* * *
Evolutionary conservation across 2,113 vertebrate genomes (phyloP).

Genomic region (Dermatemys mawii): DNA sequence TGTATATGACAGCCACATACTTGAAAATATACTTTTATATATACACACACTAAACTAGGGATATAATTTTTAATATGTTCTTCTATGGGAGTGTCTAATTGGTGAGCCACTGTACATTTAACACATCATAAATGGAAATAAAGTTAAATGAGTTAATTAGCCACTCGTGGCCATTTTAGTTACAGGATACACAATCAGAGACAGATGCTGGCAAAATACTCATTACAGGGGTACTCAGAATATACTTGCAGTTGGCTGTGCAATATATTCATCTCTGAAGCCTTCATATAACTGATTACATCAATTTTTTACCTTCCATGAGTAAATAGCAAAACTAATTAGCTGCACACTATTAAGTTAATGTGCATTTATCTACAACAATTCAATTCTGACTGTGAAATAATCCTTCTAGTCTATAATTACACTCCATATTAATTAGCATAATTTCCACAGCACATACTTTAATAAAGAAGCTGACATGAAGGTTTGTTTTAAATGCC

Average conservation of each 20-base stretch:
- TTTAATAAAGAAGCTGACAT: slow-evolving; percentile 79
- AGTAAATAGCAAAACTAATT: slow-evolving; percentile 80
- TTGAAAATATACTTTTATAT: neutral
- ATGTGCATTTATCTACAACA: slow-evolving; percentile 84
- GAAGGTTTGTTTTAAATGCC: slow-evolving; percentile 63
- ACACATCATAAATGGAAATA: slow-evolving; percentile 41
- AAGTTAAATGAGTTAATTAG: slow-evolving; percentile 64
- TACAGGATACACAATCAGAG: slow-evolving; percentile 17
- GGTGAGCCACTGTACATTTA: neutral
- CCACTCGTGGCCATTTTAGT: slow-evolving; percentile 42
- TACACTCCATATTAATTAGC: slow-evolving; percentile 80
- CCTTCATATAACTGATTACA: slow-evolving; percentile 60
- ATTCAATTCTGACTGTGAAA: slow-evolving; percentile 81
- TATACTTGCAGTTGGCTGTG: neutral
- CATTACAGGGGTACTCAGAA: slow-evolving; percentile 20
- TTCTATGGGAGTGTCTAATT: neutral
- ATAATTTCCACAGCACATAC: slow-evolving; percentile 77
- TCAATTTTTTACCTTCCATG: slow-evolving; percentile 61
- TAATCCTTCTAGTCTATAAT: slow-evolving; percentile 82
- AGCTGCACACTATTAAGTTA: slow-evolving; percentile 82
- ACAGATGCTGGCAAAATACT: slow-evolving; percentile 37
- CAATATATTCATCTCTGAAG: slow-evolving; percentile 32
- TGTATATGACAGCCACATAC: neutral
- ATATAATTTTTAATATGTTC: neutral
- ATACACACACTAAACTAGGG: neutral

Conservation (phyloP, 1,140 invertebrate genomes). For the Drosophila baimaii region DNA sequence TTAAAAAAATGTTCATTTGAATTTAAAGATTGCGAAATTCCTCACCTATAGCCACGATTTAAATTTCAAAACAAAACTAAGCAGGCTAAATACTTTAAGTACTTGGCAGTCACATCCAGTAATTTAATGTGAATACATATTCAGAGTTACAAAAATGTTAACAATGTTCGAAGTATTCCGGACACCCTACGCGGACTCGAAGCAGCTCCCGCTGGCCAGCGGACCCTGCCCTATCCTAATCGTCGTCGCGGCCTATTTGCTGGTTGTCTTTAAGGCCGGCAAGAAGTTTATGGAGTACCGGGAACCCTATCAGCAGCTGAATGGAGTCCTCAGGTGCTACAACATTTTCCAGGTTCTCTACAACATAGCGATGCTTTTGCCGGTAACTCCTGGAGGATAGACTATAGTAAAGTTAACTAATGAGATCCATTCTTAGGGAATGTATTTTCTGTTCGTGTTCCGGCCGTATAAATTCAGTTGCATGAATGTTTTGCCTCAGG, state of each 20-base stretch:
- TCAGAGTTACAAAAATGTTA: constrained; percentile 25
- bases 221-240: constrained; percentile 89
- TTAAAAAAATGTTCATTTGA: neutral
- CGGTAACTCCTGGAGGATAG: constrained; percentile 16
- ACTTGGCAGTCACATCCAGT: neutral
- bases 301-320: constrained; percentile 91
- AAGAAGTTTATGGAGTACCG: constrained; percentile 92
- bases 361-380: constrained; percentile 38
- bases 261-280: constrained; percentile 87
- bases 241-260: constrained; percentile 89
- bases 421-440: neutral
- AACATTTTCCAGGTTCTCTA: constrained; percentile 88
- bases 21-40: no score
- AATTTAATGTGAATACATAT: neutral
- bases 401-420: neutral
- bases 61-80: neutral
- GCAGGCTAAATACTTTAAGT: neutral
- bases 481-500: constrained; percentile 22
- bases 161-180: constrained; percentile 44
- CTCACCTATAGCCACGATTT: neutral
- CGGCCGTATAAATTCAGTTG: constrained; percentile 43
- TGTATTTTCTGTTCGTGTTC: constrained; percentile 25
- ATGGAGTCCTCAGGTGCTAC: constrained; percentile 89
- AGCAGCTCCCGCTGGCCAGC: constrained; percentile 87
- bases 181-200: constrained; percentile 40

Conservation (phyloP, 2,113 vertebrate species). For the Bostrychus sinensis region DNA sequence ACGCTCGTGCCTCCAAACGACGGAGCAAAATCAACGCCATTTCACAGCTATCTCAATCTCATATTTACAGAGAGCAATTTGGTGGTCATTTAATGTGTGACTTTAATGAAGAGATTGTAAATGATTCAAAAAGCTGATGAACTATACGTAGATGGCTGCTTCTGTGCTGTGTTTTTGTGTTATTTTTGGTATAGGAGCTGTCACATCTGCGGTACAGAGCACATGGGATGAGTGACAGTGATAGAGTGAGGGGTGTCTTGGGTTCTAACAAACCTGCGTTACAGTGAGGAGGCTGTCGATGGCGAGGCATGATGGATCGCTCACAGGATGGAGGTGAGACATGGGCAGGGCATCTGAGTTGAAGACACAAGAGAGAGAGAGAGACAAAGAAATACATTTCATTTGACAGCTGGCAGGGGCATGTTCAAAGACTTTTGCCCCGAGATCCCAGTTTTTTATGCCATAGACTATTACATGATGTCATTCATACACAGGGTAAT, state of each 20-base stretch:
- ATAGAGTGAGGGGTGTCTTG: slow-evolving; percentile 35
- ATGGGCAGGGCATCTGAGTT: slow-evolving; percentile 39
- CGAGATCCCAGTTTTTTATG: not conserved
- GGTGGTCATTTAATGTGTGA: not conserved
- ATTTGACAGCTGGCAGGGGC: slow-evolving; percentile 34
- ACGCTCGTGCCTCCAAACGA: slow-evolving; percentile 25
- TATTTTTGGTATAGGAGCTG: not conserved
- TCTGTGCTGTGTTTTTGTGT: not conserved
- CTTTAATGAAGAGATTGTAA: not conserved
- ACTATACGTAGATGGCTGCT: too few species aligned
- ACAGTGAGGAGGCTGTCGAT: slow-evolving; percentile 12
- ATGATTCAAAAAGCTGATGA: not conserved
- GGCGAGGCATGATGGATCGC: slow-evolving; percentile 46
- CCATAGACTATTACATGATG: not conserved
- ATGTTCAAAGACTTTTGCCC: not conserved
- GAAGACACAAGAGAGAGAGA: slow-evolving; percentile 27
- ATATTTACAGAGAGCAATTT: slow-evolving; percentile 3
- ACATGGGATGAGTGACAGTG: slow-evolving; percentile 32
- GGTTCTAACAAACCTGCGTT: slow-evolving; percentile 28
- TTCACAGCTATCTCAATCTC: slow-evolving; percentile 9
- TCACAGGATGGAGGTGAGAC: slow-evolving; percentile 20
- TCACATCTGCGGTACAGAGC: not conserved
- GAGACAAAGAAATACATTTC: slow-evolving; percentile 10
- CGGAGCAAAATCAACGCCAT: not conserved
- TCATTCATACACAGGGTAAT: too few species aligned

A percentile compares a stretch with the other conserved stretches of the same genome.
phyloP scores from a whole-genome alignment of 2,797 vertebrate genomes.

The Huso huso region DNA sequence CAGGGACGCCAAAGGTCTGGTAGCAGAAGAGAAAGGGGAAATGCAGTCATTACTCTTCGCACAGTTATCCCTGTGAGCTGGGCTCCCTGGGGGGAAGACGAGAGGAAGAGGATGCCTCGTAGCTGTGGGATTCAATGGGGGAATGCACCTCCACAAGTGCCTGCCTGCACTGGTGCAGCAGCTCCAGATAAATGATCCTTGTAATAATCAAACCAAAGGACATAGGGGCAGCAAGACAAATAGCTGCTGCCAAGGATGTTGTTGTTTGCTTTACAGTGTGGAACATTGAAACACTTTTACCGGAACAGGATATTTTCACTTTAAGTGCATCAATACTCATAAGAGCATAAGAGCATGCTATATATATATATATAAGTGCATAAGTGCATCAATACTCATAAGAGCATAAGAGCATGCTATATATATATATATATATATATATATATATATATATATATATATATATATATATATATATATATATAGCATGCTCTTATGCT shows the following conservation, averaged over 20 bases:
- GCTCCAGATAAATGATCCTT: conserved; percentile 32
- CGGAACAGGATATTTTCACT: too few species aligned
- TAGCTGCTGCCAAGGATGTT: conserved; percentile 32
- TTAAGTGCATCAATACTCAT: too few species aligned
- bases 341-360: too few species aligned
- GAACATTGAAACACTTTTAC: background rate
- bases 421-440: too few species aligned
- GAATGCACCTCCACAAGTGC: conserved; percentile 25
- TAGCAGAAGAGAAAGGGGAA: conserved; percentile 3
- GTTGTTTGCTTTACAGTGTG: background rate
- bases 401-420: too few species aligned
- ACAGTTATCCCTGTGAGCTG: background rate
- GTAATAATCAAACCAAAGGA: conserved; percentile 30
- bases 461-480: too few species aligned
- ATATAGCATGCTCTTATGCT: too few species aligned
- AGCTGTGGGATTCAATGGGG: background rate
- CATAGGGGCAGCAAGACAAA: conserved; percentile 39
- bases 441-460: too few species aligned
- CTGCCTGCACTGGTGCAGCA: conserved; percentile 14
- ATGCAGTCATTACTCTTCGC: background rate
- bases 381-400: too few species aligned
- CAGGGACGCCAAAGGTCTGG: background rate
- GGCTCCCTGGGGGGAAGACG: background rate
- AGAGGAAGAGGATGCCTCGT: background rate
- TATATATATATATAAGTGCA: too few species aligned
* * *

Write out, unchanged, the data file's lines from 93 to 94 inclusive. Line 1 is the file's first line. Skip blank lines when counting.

- GTTGTTTGCTTTACAGTGTG: background rate
- bases 401-420: too few species aligned